Written By: Lindsay Charles and Brandon Pedersen, Student-at-Law
The defendant’s jury notice was struck in the recent Thunder Bay decision in Doran v. Huls, 2021 ONSC 3291.
This action arose as a result of a motor vehicle collision that occurred in December 2013 in Thunder Bay. At the pre-trial conference in October 2019, the matter was placed on the civil jury sittings running list commencing January 2021 for a 10-12 day trial. Civil jury trials were suspended in March 2020 and continue to be suspended for the indefinite future.
Positions of the Parties
The plaintiffs submitted that it is unknown when civil jury trials will resume in Thunder Bay. The trial coordinator advised that no civil jury trials be scheduled in 2021. If the jury notice is not struck, it would be nine months (at the very earliest) before this matter is adjudicated. This delay will prejudice the plaintiffs in terms of the annually-increasing deductible under the Insurance Act, the continued erosion of the plaintiff’s loss of income claim, and the ongoing burden of the inability to pay for medical treatment.
The defendant argued that the potential prejudice caused by the delay does not outweigh the defendant’s right to a jury trial. The defendant argued that the increased efforts to vaccinate the population gives reason to be optimistic that the pandemic will be curbed by July 2021, and therefore this is an appropriate case to adopt the “wait and see” approach.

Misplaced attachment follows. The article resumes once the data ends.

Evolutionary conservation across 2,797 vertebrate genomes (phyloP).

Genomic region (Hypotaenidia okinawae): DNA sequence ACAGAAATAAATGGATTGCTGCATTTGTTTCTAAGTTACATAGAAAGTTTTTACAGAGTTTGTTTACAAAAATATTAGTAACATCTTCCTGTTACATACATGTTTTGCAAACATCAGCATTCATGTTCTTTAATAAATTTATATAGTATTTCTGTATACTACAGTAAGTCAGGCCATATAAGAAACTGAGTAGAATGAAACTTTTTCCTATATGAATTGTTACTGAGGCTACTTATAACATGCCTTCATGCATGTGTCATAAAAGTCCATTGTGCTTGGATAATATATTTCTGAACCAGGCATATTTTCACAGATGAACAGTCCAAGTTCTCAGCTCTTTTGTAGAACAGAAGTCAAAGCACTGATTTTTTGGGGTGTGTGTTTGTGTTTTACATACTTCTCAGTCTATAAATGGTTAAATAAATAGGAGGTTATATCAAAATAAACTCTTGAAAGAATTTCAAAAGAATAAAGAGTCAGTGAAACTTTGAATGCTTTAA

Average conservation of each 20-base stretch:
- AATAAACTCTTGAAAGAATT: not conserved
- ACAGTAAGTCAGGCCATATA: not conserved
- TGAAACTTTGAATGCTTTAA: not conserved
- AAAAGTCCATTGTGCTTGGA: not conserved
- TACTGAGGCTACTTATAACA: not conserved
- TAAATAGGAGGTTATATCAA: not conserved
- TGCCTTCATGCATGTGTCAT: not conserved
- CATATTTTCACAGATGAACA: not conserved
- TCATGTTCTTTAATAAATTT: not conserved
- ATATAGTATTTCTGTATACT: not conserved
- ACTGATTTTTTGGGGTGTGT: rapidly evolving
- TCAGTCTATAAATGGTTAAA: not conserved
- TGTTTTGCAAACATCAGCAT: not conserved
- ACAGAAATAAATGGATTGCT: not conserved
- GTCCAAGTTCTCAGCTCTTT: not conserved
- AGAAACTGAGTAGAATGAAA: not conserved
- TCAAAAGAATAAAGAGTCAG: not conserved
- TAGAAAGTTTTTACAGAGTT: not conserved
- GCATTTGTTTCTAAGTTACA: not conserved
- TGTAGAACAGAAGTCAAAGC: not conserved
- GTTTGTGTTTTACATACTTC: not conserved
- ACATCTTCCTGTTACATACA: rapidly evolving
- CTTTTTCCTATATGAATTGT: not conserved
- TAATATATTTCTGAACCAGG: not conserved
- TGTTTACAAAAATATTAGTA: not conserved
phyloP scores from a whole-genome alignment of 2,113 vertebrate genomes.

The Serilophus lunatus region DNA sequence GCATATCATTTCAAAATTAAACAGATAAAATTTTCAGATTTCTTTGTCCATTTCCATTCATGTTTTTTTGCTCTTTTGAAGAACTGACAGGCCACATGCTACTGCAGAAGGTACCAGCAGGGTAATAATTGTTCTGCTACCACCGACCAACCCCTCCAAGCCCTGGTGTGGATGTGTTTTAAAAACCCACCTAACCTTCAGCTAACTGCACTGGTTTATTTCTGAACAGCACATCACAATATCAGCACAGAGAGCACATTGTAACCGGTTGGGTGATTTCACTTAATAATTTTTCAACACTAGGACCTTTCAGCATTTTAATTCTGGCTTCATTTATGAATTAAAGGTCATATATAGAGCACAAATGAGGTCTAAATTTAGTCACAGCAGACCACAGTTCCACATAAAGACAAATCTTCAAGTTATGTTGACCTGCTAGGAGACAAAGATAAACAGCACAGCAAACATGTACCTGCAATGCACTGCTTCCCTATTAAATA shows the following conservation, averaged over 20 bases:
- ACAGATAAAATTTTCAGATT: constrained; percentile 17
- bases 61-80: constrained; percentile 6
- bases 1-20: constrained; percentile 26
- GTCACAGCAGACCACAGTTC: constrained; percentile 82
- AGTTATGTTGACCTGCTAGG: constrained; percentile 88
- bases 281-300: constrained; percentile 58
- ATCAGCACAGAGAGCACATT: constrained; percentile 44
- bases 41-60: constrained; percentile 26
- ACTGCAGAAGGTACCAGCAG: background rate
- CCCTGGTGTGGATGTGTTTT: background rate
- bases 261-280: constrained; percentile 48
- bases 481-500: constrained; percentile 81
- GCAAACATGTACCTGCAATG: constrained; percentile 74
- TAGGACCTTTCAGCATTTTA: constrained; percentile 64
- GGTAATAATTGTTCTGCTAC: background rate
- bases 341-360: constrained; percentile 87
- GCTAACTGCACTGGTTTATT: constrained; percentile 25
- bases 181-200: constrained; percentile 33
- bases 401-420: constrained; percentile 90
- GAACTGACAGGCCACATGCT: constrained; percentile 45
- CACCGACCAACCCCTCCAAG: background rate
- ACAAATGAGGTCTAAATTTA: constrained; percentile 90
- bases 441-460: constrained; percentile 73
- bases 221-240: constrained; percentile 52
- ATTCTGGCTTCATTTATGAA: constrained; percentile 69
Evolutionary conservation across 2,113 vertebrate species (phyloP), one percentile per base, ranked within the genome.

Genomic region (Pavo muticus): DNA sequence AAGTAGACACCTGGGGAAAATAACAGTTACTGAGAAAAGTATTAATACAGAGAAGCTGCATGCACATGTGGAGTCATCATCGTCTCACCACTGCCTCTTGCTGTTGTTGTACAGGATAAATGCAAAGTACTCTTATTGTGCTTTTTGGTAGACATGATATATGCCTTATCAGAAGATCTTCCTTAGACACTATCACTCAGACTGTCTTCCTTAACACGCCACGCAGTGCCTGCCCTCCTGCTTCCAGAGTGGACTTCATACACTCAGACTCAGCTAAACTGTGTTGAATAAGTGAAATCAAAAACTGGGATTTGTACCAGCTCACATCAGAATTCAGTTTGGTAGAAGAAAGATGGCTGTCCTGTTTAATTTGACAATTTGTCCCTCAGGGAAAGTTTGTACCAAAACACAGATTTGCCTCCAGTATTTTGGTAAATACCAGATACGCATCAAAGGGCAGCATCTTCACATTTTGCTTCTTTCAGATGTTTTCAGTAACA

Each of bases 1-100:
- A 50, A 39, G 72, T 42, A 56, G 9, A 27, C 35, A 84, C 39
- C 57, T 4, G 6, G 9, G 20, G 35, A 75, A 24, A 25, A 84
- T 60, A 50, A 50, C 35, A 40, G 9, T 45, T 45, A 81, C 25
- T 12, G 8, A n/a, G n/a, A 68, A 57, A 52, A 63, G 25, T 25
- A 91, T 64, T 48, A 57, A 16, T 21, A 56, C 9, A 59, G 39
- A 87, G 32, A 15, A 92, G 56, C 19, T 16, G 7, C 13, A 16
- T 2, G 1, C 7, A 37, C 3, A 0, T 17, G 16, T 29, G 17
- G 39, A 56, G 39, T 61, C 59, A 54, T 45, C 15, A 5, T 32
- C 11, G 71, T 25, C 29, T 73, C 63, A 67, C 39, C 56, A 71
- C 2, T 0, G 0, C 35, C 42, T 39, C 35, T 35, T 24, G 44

Analysis & Disposition
In reviewing the prevailing legal principles, the Court stated:
 The right to have an action tried by a jury is a fundamental right that should not be interfered with without just cause or cogent reason. It is not absolute and must sometimes yield to practicality. The right is qualified as it is subject to the power of the court to determine that the action proceeds without a jury. (Louis v. Poitras, 2021 ONCA 49 at para. 17)
The onus is on a moving party to prove that the Jury Notice ought to be struck and the court must decide whether the moving party has shown that justice to the parties will be better served by the discharge of the jury. The courts must balance competing interests to determine whether in the interests of justice a jury notice ought to be struck or whether it is more appropriate to take a “wait and see” approach. (Cowles v. Balac, (2006) 2006 CanLii 34916 (ONCA), at para. 37)
In weighing the right to a jury trial and yielding to practicality, the Court found that the most compelling piece of evidence was the fact that the Regional Senior Justice for the Northwest Region has directed that no civil jury cases will be scheduled for 2021. The Court, therefore, found that there will be no civil jury trials in Thunder Bay in 2021, with no indication of when they would resume in the region. In ruling to strike the defendant’s jury notice, the Court stated:
 Justice delayed is Justice denied. The delay in this matter to me is patently prejudicial if the jury notice is not struck.
 As legitimate and workable as the “wait and see” approach may have been in the pre-COVID times, the defendant has provided no good reason why this matter must proceed with a jury other than “it is my right”. In my view, the overarching right available to the plaintiffs and the defendant is one of a timely adjudication of their dispute by a neutral. One such neutral could be a jury panel of six fellow citizens of the parties. Another neutral could be a Superior Court judge. One is available in the foreseeable future and one is not.